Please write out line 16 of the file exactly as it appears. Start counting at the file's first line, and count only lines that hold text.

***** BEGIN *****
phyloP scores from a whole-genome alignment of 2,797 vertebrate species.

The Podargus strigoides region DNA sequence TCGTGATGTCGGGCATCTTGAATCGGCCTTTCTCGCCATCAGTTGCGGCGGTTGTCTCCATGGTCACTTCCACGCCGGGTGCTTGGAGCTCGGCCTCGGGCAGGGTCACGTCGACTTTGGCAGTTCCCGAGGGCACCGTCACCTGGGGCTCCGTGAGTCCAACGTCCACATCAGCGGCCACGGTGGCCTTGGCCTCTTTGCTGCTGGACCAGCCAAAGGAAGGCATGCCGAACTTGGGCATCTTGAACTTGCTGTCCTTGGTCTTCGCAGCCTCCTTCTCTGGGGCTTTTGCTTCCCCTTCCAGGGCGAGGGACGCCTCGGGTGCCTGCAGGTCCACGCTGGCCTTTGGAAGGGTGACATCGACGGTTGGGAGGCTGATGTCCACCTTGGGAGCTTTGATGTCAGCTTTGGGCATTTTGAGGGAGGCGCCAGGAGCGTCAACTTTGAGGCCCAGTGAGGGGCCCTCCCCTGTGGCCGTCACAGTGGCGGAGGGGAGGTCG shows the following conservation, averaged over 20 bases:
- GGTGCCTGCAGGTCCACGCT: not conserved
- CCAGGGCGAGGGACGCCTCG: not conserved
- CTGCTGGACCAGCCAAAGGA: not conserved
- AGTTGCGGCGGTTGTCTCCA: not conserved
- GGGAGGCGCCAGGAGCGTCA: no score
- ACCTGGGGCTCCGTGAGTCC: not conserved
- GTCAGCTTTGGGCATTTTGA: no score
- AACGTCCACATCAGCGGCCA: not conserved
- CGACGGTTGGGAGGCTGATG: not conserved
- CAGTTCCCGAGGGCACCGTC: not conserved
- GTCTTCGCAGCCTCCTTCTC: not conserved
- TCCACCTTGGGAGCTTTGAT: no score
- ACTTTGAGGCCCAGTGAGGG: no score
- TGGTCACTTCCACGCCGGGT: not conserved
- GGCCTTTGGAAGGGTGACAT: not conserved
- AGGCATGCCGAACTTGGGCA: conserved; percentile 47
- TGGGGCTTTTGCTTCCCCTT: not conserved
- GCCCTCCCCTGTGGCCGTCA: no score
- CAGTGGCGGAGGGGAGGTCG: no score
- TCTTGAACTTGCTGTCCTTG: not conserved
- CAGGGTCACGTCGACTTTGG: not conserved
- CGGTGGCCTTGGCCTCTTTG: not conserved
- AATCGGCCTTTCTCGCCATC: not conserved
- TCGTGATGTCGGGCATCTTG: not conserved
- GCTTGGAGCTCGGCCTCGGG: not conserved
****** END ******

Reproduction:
- TGGTCACTTCCACGCCGGGT: not conserved